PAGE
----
The list of suspects also includes nine clergymen, six police officers and three foster parents.

Police said the children were ‘rescued from child exploitation’ but did not give more details.

Beaven-Desjardins said the investigation began with a Toronto man accused of running a company since 2005 that distributed child pornography videos to the tune of $4million in revenue, CTV News reported.

Police allege Brian Way, 42, instructed people around the world to create the videos of children ranging from 5 to 12 years of age, then distributed the videos via his company, Azov Films, to international customers.

The videos included naked boys from Germany, Romania and Ukraine, which it marketed as naturist movies and claimed were legal in Canada and the United States.

The head of the Toronto police sex crimes unit told the Toronto Star that the X-rated images displayed ‘horrific acts of sexual abuse — some of the worst (officers) have seen.’

Police said they executed a search warrant at Way’s company and home, seizing about 1,000 pieces of evidence: computers, servers, DVD burners, a video editing suite and hundreds of movies.

Way was charged with 24 offences, including child pornography. Police also designated Azov Films as a criminal organization, charging Way with giving directions on behalf of a gang.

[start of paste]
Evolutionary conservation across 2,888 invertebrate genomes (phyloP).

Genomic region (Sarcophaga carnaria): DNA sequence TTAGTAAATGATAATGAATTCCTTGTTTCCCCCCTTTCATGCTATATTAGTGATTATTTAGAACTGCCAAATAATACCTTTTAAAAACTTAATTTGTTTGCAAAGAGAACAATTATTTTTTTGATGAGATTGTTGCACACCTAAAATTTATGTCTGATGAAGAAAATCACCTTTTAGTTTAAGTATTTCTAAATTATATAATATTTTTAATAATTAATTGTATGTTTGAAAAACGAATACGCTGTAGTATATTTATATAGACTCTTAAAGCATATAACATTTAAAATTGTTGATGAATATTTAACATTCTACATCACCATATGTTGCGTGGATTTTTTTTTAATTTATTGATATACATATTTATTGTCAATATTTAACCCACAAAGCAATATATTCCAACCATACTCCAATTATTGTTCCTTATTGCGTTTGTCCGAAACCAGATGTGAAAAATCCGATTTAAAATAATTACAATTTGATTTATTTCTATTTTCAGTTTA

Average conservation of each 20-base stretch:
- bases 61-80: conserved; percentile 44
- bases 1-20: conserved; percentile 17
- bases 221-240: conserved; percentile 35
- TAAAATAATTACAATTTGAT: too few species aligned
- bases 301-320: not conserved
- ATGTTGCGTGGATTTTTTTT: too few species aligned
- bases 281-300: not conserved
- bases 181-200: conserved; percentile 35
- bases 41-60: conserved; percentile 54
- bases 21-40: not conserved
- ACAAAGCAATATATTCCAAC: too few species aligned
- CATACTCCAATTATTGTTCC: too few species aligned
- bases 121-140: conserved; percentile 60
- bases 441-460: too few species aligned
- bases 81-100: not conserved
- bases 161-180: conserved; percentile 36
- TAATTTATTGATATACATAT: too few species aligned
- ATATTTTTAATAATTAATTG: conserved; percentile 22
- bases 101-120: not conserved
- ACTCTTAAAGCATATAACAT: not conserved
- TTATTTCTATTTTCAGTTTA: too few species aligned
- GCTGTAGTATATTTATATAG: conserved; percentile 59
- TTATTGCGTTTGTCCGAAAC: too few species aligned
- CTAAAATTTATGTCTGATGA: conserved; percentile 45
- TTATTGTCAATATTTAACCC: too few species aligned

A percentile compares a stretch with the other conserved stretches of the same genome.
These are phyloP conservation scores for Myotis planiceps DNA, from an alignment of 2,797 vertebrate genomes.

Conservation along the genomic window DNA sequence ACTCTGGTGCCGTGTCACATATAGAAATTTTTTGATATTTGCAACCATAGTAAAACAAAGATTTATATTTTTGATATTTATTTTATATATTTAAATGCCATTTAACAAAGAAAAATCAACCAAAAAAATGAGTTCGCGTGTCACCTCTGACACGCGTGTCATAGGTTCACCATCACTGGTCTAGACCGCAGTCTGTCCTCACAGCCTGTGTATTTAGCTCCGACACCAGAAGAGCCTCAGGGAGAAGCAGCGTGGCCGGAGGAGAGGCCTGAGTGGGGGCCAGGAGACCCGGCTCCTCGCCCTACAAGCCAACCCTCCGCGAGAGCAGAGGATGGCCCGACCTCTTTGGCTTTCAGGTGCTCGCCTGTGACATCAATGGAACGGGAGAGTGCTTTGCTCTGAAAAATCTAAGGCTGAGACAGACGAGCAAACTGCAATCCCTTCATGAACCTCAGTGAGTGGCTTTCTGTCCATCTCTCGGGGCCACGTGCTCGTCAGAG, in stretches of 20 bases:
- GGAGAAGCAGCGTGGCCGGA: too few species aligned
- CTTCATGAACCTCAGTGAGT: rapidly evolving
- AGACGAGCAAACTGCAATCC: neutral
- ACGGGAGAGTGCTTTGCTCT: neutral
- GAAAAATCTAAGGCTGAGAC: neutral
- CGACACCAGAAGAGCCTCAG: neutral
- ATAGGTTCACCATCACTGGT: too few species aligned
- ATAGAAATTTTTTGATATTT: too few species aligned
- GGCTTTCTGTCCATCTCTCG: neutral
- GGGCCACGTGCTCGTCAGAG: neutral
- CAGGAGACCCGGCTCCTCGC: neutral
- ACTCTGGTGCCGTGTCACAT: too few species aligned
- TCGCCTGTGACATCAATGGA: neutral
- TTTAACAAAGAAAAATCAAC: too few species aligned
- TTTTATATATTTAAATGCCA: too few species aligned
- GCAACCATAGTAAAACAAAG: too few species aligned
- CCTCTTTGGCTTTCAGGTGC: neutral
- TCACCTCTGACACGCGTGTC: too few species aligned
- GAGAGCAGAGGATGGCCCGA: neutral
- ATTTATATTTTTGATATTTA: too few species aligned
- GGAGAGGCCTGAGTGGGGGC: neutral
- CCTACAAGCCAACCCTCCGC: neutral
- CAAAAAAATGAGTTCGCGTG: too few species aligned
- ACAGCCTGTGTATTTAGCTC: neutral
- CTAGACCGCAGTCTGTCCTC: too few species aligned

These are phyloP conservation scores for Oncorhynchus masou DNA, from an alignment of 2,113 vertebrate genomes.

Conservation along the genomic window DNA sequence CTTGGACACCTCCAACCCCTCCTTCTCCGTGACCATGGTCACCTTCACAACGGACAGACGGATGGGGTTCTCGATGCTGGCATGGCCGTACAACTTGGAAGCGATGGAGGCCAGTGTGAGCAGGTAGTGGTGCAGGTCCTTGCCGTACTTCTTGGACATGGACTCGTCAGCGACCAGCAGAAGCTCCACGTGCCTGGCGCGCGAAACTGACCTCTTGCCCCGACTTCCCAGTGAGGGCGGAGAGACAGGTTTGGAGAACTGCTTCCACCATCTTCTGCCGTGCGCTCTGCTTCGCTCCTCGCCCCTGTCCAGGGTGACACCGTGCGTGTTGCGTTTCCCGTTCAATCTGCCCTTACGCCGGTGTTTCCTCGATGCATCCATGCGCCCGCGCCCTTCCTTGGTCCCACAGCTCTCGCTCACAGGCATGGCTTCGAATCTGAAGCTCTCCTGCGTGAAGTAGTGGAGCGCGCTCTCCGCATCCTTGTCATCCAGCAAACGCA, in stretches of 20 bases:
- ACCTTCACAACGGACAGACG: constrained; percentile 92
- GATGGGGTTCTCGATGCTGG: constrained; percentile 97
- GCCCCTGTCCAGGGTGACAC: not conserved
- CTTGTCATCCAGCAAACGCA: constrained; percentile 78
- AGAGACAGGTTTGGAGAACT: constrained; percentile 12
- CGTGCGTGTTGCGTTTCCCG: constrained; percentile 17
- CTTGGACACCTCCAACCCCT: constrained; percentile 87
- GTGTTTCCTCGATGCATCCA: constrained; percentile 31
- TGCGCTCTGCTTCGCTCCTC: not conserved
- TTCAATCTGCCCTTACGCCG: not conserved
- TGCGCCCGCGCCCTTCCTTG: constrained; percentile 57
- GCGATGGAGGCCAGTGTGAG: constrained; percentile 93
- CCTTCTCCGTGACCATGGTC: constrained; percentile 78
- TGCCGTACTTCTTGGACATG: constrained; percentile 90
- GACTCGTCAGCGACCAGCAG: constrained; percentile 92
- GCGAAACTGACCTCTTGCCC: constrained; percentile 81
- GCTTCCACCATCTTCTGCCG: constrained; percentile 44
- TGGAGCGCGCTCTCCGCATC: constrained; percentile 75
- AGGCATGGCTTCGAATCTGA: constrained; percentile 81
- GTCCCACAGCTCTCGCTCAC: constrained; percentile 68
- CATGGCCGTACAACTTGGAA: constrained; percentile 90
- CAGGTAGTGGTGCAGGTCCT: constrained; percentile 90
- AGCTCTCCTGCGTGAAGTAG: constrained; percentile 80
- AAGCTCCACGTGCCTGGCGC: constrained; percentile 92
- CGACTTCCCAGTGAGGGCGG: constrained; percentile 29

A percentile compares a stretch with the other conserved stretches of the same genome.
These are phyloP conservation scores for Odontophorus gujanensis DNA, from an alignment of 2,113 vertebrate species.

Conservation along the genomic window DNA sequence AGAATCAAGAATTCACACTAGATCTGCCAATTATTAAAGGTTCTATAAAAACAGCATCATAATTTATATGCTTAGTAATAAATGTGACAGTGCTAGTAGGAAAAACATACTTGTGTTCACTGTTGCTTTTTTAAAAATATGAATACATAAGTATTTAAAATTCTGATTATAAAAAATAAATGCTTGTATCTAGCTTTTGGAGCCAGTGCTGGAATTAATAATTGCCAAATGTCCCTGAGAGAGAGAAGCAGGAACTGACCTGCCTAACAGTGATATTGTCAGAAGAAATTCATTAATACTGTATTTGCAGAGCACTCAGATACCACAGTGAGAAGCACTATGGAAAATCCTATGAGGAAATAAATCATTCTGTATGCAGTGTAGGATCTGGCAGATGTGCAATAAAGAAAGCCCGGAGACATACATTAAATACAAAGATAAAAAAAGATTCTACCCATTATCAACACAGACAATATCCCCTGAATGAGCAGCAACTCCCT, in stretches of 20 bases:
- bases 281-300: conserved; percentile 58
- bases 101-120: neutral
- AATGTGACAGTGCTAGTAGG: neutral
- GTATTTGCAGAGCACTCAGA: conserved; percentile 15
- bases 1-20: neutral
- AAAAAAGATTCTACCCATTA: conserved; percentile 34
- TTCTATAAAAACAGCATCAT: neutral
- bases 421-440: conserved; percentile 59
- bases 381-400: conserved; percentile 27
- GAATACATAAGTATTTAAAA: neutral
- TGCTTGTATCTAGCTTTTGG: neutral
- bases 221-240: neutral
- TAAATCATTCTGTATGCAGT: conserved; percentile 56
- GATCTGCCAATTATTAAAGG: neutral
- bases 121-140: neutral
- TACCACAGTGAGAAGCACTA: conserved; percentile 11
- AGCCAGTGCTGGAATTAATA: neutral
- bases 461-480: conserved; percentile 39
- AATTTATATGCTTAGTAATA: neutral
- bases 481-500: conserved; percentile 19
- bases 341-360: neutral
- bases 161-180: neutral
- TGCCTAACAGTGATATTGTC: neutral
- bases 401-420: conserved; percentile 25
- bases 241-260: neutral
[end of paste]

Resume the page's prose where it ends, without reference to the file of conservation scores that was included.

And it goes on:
The Azovfilms.com website has been shut down.

Beaven-Desjardins said this is the first time in Canada that anyone as been charged with being a part of a criminal organization in regards to child pornography.

Police said they began their investigation in 2010 and worked with Interpol in more than 50 countries including Australia, Spain, Mexico, Norway and Greece.

More than 350,000 images and over 9,000 videos  – about 45 terabytes – of child sexual abuse were found during the probe, and arrests are continuing, Beaven-Desjardins said.

‘This operation shows that international police cooperation works. Despite large amounts of material and that this is time-consuming work, this shows that the Internet is not a safe haven for crimes against children,’ Norwegian police spokesman Bjoern-Erik Ludvigsen said in a statement.